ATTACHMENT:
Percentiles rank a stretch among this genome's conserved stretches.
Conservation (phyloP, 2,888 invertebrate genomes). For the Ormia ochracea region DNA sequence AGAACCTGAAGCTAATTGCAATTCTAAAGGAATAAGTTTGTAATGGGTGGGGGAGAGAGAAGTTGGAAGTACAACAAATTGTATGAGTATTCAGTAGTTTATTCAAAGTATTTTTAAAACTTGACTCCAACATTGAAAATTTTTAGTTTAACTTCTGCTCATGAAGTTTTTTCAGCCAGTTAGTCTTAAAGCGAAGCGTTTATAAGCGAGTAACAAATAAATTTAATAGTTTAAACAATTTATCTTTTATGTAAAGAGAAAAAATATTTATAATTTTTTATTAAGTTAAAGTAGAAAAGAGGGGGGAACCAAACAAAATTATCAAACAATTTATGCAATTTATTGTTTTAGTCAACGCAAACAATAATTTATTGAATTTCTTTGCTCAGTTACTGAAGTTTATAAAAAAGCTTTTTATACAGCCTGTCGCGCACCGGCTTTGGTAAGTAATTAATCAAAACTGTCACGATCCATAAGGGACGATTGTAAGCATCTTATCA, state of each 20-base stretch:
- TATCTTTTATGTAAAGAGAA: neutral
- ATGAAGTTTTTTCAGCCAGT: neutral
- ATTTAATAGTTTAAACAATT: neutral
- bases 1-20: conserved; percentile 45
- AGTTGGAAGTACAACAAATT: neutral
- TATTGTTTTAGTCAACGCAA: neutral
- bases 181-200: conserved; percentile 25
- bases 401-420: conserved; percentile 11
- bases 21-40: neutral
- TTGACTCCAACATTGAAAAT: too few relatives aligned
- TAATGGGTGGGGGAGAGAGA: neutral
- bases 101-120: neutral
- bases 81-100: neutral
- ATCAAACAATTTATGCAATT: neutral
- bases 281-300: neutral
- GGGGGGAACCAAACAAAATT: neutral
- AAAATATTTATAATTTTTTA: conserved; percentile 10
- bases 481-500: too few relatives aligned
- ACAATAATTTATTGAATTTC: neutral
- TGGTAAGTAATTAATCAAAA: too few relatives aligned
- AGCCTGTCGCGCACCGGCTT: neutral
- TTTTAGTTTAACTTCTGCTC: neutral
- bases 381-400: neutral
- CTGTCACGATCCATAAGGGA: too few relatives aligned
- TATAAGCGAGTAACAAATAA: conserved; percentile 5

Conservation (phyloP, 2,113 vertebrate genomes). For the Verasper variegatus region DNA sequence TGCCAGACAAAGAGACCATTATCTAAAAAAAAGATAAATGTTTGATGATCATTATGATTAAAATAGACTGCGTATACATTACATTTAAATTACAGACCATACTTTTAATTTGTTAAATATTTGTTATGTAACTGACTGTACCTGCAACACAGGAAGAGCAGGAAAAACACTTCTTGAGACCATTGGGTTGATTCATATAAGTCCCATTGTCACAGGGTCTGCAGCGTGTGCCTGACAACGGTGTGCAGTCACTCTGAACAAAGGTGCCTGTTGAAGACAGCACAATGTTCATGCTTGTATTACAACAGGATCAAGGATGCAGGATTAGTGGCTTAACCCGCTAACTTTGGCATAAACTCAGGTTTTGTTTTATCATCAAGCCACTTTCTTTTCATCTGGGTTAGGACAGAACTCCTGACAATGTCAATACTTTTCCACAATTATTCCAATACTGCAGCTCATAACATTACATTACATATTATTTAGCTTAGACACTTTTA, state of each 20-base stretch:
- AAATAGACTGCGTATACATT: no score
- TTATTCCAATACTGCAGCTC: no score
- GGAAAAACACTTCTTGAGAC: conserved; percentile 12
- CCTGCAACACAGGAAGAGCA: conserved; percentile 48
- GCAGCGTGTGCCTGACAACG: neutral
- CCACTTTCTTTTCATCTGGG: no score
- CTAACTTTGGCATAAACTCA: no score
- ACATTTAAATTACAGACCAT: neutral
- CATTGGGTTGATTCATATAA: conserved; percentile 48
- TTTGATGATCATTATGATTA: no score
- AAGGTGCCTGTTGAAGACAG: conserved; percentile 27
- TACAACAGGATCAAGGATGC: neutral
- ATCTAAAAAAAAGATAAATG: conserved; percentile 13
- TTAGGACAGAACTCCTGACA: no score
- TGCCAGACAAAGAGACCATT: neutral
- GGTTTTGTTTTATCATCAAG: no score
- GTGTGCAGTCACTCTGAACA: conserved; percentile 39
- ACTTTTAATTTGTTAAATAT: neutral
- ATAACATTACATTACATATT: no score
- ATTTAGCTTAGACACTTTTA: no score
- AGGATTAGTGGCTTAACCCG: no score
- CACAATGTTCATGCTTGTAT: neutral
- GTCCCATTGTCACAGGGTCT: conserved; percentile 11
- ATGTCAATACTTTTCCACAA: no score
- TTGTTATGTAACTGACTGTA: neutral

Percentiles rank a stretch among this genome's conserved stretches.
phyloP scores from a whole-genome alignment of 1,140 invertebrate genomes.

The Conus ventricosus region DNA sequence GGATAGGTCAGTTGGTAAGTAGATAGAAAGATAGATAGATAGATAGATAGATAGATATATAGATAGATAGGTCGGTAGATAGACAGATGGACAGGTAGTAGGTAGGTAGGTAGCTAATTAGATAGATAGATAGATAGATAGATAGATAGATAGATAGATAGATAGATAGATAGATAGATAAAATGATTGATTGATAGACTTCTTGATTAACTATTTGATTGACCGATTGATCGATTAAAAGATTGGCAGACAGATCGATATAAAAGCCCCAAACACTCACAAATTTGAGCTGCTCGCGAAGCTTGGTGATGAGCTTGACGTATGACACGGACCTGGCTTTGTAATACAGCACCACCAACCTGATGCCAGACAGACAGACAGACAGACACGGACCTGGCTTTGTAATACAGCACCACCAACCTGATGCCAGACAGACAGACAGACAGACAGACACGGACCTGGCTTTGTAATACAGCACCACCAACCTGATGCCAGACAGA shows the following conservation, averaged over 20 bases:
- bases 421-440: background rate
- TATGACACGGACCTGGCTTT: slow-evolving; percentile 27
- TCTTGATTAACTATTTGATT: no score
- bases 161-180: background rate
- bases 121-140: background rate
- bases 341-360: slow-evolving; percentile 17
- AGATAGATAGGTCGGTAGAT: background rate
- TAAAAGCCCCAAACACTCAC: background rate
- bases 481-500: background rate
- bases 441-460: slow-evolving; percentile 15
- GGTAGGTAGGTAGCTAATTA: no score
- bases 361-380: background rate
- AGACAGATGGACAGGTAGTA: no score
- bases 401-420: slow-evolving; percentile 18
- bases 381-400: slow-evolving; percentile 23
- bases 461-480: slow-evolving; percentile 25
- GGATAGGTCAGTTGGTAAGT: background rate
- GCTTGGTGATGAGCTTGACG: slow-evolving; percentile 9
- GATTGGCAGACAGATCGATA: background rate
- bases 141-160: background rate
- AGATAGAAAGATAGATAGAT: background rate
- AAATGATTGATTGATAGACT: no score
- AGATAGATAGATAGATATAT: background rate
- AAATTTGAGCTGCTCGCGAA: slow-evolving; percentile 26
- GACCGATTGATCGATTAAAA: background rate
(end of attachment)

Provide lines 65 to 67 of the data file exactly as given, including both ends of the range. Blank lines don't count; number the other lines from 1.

- bases 481-500: background rate
- bases 441-460: slow-evolving; percentile 15
- GGTAGGTAGGTAGCTAATTA: no score